“I did it, and there were a lot of people behind me,” she says of her first bid for an elected office. “We made the major changes we wanted.” Those changes included getting more women and minorities hired on as tenure track faculty as well as diversifying the student population by developing opportunities and support for vocational training programs. “I was there eight years,” says Solís. “In 1992, I ran for State Assembly. In 1994, I ran for State Senate and won. I was there for six years.”
Solís was the first Hispanic woman ever elected to the California State Senate and the first woman to represent the San Gabriel Valley. She was also the youngest senator at the time. The rest is recent history, and it goes without saying. She was reelected in 1998 with 74% of the vote, running on her record of consistent progressive positions in support of labor, immigrant rights, health care, victims of domestic violence and protecting the environment.
“I was there for six years,” Solís explains. In 2000, after serving the maximum number of terms a State Senator is allowed, Solís challenged a conservative incumbent for his seat in Congress. She was, by this point, a nationally prominent political figure who had never shied away from challenging the close-knit boys’ clubs rampant in the halls of government, often authoring legislation that was usually described by her moneyed detractors as anti-business and anti-California. When Governor Pete Wilson vetoed a minimum wage increase, she spent, according to Wikipedia, $50,000 of her own campaign money to create a state ballot initiative behind the wage increase that was ultimately successful in overturning the Governor’s opposition.
In the race for U.S. Congress she bested Matthew “Marty” Martinez in a Democratic primary by a 69% to 31% margin. After serving valiantly in Congress for almost a decade, where she continued to vote her conscience and remained true to the positions she had delineated clearly during a lifetime of political service.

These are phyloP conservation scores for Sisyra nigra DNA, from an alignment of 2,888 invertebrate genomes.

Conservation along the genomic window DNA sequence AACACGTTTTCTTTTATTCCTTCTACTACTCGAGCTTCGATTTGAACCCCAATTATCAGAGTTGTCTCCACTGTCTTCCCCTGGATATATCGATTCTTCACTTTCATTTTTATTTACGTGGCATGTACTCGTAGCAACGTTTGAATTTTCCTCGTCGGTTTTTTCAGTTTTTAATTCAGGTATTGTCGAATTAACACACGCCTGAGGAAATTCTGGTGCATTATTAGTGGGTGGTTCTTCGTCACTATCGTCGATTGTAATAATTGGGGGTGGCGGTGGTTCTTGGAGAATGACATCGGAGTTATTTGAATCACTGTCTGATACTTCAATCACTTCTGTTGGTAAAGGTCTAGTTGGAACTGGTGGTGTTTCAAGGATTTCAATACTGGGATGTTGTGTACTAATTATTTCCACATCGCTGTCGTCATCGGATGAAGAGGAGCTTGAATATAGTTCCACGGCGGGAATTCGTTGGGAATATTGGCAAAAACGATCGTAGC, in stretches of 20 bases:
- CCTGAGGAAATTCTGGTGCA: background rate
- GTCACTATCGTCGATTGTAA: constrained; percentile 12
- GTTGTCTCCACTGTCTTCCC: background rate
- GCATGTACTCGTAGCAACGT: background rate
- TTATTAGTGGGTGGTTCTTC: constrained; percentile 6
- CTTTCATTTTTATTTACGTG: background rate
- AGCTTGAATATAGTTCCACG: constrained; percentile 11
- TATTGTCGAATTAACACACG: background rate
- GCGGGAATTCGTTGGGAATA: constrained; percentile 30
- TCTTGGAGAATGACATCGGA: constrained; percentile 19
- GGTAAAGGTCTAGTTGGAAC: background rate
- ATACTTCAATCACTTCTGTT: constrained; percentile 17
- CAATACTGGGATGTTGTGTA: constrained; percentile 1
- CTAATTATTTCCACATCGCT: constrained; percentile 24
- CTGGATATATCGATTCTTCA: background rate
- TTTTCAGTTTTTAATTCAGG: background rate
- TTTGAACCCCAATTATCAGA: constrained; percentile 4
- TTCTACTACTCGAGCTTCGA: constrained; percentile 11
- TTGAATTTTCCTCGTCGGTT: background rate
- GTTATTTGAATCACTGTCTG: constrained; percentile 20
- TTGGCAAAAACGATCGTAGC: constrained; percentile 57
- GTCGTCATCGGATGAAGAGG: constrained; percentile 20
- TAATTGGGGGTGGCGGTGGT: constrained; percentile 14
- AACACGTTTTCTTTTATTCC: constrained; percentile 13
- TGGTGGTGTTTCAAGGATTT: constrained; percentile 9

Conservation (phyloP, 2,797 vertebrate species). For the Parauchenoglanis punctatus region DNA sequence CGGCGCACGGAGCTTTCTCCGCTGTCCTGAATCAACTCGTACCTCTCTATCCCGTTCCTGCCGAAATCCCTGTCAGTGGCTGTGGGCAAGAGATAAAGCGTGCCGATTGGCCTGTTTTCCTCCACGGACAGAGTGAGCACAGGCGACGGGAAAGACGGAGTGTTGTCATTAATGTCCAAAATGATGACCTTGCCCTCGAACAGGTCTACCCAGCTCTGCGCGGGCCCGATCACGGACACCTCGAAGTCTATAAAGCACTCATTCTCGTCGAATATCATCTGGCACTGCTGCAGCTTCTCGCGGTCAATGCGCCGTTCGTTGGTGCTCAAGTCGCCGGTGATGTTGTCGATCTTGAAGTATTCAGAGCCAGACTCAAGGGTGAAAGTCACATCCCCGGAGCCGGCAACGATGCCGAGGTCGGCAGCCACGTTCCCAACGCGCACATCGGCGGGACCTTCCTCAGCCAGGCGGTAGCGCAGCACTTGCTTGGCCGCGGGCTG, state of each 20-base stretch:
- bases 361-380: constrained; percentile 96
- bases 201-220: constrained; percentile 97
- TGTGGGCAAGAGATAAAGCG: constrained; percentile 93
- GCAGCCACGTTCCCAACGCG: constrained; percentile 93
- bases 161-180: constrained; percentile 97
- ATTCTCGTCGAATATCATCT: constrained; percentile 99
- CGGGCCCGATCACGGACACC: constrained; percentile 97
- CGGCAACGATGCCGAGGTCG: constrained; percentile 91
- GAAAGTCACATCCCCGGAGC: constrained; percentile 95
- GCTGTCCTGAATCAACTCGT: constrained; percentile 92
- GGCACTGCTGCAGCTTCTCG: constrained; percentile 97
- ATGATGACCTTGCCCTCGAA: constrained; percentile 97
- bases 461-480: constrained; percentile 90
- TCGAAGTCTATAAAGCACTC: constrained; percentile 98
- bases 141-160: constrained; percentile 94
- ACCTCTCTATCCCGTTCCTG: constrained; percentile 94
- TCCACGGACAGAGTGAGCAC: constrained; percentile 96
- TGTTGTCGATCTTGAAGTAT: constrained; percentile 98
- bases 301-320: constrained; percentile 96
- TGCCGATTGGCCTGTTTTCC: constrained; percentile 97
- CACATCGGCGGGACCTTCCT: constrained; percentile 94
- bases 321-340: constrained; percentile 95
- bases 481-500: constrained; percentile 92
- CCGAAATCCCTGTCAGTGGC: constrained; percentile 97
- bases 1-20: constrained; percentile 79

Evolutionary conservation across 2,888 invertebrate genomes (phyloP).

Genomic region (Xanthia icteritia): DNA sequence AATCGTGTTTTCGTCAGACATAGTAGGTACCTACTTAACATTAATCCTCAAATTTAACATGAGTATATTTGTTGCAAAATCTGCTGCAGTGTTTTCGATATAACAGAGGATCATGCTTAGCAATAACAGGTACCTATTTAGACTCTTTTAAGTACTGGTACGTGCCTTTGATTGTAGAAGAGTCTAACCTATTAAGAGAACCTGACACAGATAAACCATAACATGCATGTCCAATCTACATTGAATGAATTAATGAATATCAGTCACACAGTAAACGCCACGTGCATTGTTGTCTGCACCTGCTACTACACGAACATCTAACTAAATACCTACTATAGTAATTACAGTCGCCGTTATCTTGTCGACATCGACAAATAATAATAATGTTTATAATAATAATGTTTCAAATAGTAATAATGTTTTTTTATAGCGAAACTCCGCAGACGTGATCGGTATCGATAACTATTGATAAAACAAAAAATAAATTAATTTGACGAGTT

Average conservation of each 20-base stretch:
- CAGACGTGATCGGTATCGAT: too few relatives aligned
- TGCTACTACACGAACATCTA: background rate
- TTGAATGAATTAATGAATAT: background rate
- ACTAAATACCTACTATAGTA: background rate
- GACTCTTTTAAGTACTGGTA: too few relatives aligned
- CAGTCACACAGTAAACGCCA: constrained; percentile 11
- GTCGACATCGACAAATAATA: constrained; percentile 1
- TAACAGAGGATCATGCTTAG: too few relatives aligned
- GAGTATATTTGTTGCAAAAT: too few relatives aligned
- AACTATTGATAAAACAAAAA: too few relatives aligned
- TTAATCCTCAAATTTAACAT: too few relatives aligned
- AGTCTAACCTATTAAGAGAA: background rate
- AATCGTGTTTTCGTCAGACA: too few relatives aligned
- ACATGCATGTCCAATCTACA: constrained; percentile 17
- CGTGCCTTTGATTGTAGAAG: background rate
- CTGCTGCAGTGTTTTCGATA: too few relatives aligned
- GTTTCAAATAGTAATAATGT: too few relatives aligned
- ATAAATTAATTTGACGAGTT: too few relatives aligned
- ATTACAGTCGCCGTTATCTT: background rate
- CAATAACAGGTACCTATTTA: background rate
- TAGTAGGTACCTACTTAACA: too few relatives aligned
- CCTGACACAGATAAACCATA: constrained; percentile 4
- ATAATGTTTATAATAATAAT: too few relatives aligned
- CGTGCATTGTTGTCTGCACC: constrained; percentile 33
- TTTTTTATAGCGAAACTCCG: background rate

“In 2009, I get a call saying I was up for a Cabinet position. I didn’t say yes right away. I had an interview with Obama,” Solís explains. “I thought, ‘here’s an African American president who shares a lot of my ideals.’ So I felt that said a lot.”
When her term—Obama’s first term—ended, Solís was ready to head home. The San Gabriel Valley beckoned, and she felt she’d accomplished much of what she’s set out to do on a national platform. To many, it was natural that she would seek a slot on the Board of Supervisors, since it was the most obvious place for her to build upon a long-standing track record for agency on behalf of those who would otherwise not have intelligent and compassionate and sincere representation.
Remarkably, in her swearing-in speech, she addressed the school to prison pipeline, the prison industrial complex that continues to criminalize so many youth of color, a calculated policy dictated by corporate interests who profit from the mass incarceration of Latino and Black youth. While perhaps not as strident as the unapologetic author of this article, she spoke without hesitation when she said that we are sending too many of our young people to jails instead of addressing the societal factors that lead them there. At the reception following her induction as Supervisor, when personally congratulated for confronting that issue in particular so boldly, she responded by saying, “Now that’s the real story.”
“Before I was sworn in, I was taking a tour of juvenile hall with some other people. The squalor, the isolation, it was just really telling. You don’t treat young people that way,” Solís says passionately. “You need wrap-around services, help with families and with jobs. We can’t just continue to build jails. The biggest challenge is helping kids get good jobs, making sure that we have health care services that are really stellar.”
She suggests that at the same time young people are being provided services to help them improve their own lives, they can learn to become civically engaged and learn to value the idea “that giving back to the community is really important.”
She learned this early on, she confesses, “from Dolores Huerta.” Now a close friend, Huerta and her commitment to social justice, remain imprinted in her memory and are essential elements in her will to create a better world by working to empower a fair and just cadre of public servants who can follow in her footsteps, just as she has done, she confesses, in seeking to emulate the selflessness of leaders like Huerta and Chavez.
While she never met Chavez, she says, she “got to go to his funeral.” She was also allowed to take her turn as a pallbearer. “That’s where I got to know Dolores.” But, in spite of the gains made possible by the increased participation of Latinos in the political sphere, she is quick to add, by way of conclusion, that “we still have a long way to go.”